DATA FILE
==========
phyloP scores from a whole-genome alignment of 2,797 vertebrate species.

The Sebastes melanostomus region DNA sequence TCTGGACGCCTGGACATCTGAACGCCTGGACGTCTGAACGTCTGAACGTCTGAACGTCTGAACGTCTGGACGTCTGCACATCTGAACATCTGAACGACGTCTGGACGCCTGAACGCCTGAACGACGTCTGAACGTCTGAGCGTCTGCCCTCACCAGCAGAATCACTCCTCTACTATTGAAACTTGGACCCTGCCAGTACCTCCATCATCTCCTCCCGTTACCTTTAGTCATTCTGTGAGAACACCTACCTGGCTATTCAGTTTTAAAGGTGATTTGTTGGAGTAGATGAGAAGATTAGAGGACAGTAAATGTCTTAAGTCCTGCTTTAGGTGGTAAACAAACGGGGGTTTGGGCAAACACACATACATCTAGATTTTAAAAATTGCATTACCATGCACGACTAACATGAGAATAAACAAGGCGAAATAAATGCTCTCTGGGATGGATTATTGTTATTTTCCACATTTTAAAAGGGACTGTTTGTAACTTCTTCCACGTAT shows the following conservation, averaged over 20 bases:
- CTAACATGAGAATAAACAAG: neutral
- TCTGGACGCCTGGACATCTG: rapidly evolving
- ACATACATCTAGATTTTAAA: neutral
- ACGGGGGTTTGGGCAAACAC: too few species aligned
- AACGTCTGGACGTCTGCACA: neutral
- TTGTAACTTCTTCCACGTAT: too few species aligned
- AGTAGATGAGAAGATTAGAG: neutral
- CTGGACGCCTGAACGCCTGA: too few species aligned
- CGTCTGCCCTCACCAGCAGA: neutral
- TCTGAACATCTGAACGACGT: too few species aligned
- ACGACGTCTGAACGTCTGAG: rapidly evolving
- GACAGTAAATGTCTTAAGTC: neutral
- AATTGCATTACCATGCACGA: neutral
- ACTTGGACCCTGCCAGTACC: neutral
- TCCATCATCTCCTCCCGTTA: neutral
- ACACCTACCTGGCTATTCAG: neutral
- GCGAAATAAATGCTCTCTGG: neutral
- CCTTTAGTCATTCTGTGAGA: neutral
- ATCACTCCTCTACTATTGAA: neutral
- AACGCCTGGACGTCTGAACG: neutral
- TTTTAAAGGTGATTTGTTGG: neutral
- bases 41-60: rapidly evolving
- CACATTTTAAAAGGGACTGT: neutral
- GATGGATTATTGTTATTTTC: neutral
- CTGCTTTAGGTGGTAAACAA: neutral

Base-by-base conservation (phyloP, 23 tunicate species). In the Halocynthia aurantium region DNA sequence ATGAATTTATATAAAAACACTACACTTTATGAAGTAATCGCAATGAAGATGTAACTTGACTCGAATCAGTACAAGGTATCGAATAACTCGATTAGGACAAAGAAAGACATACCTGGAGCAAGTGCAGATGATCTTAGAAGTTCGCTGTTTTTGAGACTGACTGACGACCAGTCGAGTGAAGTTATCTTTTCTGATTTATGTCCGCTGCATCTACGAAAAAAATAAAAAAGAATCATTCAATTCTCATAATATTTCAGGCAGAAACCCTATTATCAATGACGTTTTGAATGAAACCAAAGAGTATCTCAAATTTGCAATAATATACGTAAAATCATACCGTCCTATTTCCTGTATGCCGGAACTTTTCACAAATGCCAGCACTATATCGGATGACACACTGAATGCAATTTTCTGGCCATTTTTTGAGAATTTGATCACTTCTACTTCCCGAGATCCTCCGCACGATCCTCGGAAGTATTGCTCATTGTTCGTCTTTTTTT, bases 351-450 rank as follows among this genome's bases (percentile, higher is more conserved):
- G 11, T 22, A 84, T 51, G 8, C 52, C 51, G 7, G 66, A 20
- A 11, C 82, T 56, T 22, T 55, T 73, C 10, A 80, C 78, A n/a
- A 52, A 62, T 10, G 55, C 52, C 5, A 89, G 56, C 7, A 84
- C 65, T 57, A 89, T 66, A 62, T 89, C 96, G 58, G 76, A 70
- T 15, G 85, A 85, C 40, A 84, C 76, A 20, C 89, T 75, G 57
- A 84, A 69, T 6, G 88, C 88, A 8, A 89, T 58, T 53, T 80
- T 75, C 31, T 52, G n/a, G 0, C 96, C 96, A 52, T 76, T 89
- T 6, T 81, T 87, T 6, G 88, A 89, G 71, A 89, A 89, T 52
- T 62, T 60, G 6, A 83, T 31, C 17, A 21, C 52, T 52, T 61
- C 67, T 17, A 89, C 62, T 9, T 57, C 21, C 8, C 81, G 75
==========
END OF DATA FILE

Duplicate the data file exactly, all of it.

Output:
phyloP scores from a whole-genome alignment of 2,797 vertebrate species.

The Sebastes melanostomus region DNA sequence TCTGGACGCCTGGACATCTGAACGCCTGGACGTCTGAACGTCTGAACGTCTGAACGTCTGAACGTCTGGACGTCTGCACATCTGAACATCTGAACGACGTCTGGACGCCTGAACGCCTGAACGACGTCTGAACGTCTGAGCGTCTGCCCTCACCAGCAGAATCACTCCTCTACTATTGAAACTTGGACCCTGCCAGTACCTCCATCATCTCCTCCCGTTACCTTTAGTCATTCTGTGAGAACACCTACCTGGCTATTCAGTTTTAAAGGTGATTTGTTGGAGTAGATGAGAAGATTAGAGGACAGTAAATGTCTTAAGTCCTGCTTTAGGTGGTAAACAAACGGGGGTTTGGGCAAACACACATACATCTAGATTTTAAAAATTGCATTACCATGCACGACTAACATGAGAATAAACAAGGCGAAATAAATGCTCTCTGGGATGGATTATTGTTATTTTCCACATTTTAAAAGGGACTGTTTGTAACTTCTTCCACGTAT shows the following conservation, averaged over 20 bases:
- CTAACATGAGAATAAACAAG: neutral
- TCTGGACGCCTGGACATCTG: rapidly evolving
- ACATACATCTAGATTTTAAA: neutral
- ACGGGGGTTTGGGCAAACAC: too few species aligned
- AACGTCTGGACGTCTGCACA: neutral
- TTGTAACTTCTTCCACGTAT: too few species aligned
- AGTAGATGAGAAGATTAGAG: neutral
- CTGGACGCCTGAACGCCTGA: too few species aligned
- CGTCTGCCCTCACCAGCAGA: neutral
- TCTGAACATCTGAACGACGT: too few species aligned
- ACGACGTCTGAACGTCTGAG: rapidly evolving
- GACAGTAAATGTCTTAAGTC: neutral
- AATTGCATTACCATGCACGA: neutral
- ACTTGGACCCTGCCAGTACC: neutral
- TCCATCATCTCCTCCCGTTA: neutral
- ACACCTACCTGGCTATTCAG: neutral
- GCGAAATAAATGCTCTCTGG: neutral
- CCTTTAGTCATTCTGTGAGA: neutral
- ATCACTCCTCTACTATTGAA: neutral
- AACGCCTGGACGTCTGAACG: neutral
- TTTTAAAGGTGATTTGTTGG: neutral
- bases 41-60: rapidly evolving
- CACATTTTAAAAGGGACTGT: neutral
- GATGGATTATTGTTATTTTC: neutral
- CTGCTTTAGGTGGTAAACAA: neutral

Base-by-base conservation (phyloP, 23 tunicate species). In the Halocynthia aurantium region DNA sequence ATGAATTTATATAAAAACACTACACTTTATGAAGTAATCGCAATGAAGATGTAACTTGACTCGAATCAGTACAAGGTATCGAATAACTCGATTAGGACAAAGAAAGACATACCTGGAGCAAGTGCAGATGATCTTAGAAGTTCGCTGTTTTTGAGACTGACTGACGACCAGTCGAGTGAAGTTATCTTTTCTGATTTATGTCCGCTGCATCTACGAAAAAAATAAAAAAGAATCATTCAATTCTCATAATATTTCAGGCAGAAACCCTATTATCAATGACGTTTTGAATGAAACCAAAGAGTATCTCAAATTTGCAATAATATACGTAAAATCATACCGTCCTATTTCCTGTATGCCGGAACTTTTCACAAATGCCAGCACTATATCGGATGACACACTGAATGCAATTTTCTGGCCATTTTTTGAGAATTTGATCACTTCTACTTCCCGAGATCCTCCGCACGATCCTCGGAAGTATTGCTCATTGTTCGTCTTTTTTT, bases 351-450 rank as follows among this genome's bases (percentile, higher is more conserved):
- G 11, T 22, A 84, T 51, G 8, C 52, C 51, G 7, G 66, A 20
- A 11, C 82, T 56, T 22, T 55, T 73, C 10, A 80, C 78, A n/a
- A 52, A 62, T 10, G 55, C 52, C 5, A 89, G 56, C 7, A 84
- C 65, T 57, A 89, T 66, A 62, T 89, C 96, G 58, G 76, A 70
- T 15, G 85, A 85, C 40, A 84, C 76, A 20, C 89, T 75, G 57
- A 84, A 69, T 6, G 88, C 88, A 8, A 89, T 58, T 53, T 80
- T 75, C 31, T 52, G n/a, G 0, C 96, C 96, A 52, T 76, T 89
- T 6, T 81, T 87, T 6, G 88, A 89, G 71, A 89, A 89, T 52
- T 62, T 60, G 6, A 83, T 31, C 17, A 21, C 52, T 52, T 61
- C 67, T 17, A 89, C 62, T 9, T 57, C 21, C 8, C 81, G 75